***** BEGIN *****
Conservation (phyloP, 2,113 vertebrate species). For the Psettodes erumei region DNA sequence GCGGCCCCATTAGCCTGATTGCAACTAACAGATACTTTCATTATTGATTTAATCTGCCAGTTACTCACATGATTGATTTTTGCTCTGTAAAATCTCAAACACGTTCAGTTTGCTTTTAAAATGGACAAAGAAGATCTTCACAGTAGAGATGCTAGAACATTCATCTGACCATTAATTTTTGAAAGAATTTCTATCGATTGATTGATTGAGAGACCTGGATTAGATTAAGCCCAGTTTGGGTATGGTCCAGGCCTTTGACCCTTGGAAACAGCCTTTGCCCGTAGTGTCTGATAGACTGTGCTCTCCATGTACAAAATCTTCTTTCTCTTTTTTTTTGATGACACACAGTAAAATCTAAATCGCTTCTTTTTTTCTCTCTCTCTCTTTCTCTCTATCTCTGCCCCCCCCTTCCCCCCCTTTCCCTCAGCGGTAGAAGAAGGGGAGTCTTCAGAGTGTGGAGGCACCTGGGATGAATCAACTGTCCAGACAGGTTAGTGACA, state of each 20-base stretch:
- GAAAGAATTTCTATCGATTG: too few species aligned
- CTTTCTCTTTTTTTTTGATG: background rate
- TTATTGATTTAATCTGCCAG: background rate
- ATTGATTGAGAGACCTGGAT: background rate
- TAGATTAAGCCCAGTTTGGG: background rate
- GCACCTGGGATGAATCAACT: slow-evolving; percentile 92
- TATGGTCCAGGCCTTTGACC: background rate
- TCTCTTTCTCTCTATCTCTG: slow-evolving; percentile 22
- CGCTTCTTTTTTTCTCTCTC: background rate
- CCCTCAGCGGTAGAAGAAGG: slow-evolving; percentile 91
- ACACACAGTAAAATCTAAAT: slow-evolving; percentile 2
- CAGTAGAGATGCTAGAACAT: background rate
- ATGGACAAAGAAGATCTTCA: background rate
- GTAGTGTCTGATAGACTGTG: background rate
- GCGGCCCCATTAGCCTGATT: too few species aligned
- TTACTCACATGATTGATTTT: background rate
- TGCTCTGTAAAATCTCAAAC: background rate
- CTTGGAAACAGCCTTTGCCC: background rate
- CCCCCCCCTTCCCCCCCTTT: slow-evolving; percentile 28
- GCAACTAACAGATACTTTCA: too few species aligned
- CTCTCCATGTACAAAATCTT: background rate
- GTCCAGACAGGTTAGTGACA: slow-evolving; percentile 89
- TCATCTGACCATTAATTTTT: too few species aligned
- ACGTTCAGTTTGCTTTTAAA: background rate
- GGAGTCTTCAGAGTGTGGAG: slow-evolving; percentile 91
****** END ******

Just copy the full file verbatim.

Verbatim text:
Conservation (phyloP, 2,113 vertebrate species). For the Psettodes erumei region DNA sequence GCGGCCCCATTAGCCTGATTGCAACTAACAGATACTTTCATTATTGATTTAATCTGCCAGTTACTCACATGATTGATTTTTGCTCTGTAAAATCTCAAACACGTTCAGTTTGCTTTTAAAATGGACAAAGAAGATCTTCACAGTAGAGATGCTAGAACATTCATCTGACCATTAATTTTTGAAAGAATTTCTATCGATTGATTGATTGAGAGACCTGGATTAGATTAAGCCCAGTTTGGGTATGGTCCAGGCCTTTGACCCTTGGAAACAGCCTTTGCCCGTAGTGTCTGATAGACTGTGCTCTCCATGTACAAAATCTTCTTTCTCTTTTTTTTTGATGACACACAGTAAAATCTAAATCGCTTCTTTTTTTCTCTCTCTCTCTTTCTCTCTATCTCTGCCCCCCCCTTCCCCCCCTTTCCCTCAGCGGTAGAAGAAGGGGAGTCTTCAGAGTGTGGAGGCACCTGGGATGAATCAACTGTCCAGACAGGTTAGTGACA, state of each 20-base stretch:
- GAAAGAATTTCTATCGATTG: too few species aligned
- CTTTCTCTTTTTTTTTGATG: background rate
- TTATTGATTTAATCTGCCAG: background rate
- ATTGATTGAGAGACCTGGAT: background rate
- TAGATTAAGCCCAGTTTGGG: background rate
- GCACCTGGGATGAATCAACT: slow-evolving; percentile 92
- TATGGTCCAGGCCTTTGACC: background rate
- TCTCTTTCTCTCTATCTCTG: slow-evolving; percentile 22
- CGCTTCTTTTTTTCTCTCTC: background rate
- CCCTCAGCGGTAGAAGAAGG: slow-evolving; percentile 91
- ACACACAGTAAAATCTAAAT: slow-evolving; percentile 2
- CAGTAGAGATGCTAGAACAT: background rate
- ATGGACAAAGAAGATCTTCA: background rate
- GTAGTGTCTGATAGACTGTG: background rate
- GCGGCCCCATTAGCCTGATT: too few species aligned
- TTACTCACATGATTGATTTT: background rate
- TGCTCTGTAAAATCTCAAAC: background rate
- CTTGGAAACAGCCTTTGCCC: background rate
- CCCCCCCCTTCCCCCCCTTT: slow-evolving; percentile 28
- GCAACTAACAGATACTTTCA: too few species aligned
- CTCTCCATGTACAAAATCTT: background rate
- GTCCAGACAGGTTAGTGACA: slow-evolving; percentile 89
- TCATCTGACCATTAATTTTT: too few species aligned
- ACGTTCAGTTTGCTTTTAAA: background rate
- GGAGTCTTCAGAGTGTGGAG: slow-evolving; percentile 91